Christine Russell

  506. Can I ask you about culture and heritage? What activities do you feel could be supported through a culture and heritage scheme?
  (Lord Falconer of Thoroton) Culture and heritage is an important source and means of driving forward regeneration. There is a heritage scheme that we are shortly going to notify to the European Union at the same time as we are notifying the dereliction scheme. The rate of intervention for the heritage scheme would be what?
  (Mr Stringer) It would be up to 60 per cent[2], I think, or in some cases, where you have a listed building, you could actually fill the gap entirely that is created by the difference between the value of the properties at the end of it and the cost of the renovation and works.

  507. Do you know what the rules are going to be? For instance, will all this development be eligible or will it depend on the end-use?
  (Mr Stringer) No, the rules will be designed around a very similar scheme that is already being run by English Heritage, so the two would fit seamlessly together. So they will be designed around listed buildings, conservation areas and, also, what is described as historic parks, gardens and land. They will fit with those sorts of schemes, so it is not the end-use that is important, it is the actual categorisation and distinction of the actual property and land that will fit with it. We have designed it so that the RDAs, English Partnerships and, probably, local authorities will be able to contribute to schemes where English Heritage buildings are in need of development, such as listed buildings in town centres that they want to bring back into economic use.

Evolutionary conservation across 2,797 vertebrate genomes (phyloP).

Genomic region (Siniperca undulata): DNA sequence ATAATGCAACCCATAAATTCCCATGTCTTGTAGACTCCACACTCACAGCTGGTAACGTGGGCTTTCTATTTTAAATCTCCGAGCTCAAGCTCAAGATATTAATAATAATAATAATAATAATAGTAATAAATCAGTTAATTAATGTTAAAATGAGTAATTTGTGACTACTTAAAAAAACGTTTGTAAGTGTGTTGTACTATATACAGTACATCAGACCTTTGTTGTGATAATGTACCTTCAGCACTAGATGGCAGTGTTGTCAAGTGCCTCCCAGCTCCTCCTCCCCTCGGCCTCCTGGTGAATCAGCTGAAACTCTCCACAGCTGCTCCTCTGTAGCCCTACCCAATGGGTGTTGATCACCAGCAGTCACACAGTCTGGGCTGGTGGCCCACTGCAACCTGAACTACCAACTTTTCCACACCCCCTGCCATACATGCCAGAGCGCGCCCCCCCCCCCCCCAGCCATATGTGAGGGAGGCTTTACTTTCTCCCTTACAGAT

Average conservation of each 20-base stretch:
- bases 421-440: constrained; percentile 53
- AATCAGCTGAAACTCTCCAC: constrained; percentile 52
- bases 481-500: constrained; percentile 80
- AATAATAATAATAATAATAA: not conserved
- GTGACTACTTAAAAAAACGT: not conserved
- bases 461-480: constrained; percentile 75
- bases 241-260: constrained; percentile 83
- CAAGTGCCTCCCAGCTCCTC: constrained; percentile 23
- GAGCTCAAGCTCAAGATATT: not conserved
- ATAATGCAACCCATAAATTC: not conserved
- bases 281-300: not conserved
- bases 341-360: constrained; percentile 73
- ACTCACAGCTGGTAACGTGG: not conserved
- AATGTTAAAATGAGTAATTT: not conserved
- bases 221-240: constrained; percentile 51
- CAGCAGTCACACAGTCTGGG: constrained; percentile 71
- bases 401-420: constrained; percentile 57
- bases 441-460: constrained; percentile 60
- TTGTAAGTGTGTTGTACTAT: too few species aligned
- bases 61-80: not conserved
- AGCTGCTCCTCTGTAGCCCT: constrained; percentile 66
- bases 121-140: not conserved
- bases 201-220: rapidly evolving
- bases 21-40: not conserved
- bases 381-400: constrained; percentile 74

508. So it will not be restricted to activities that are developed by RDAs and English Partnerships, it will be wider than that. You have just mentioned local authorities.
  (Mr Stringer) That is right. The scheme will allow local authorities to be able to contribute to these schemes. I think where you have to be a bit cautious is the fact that the RDAs, clearly, have an economic regeneration remit and so, therefore, where they invest in these schemes there has to be a linkage between their responsibilities and the heritage and conservation of the property. Provided those two fit together, as they do in a lot of schemes (and I suppose Manningham Mill is a classic example of that), then there is no reason why the RDAs and English Partnerships and local authorities should not invest.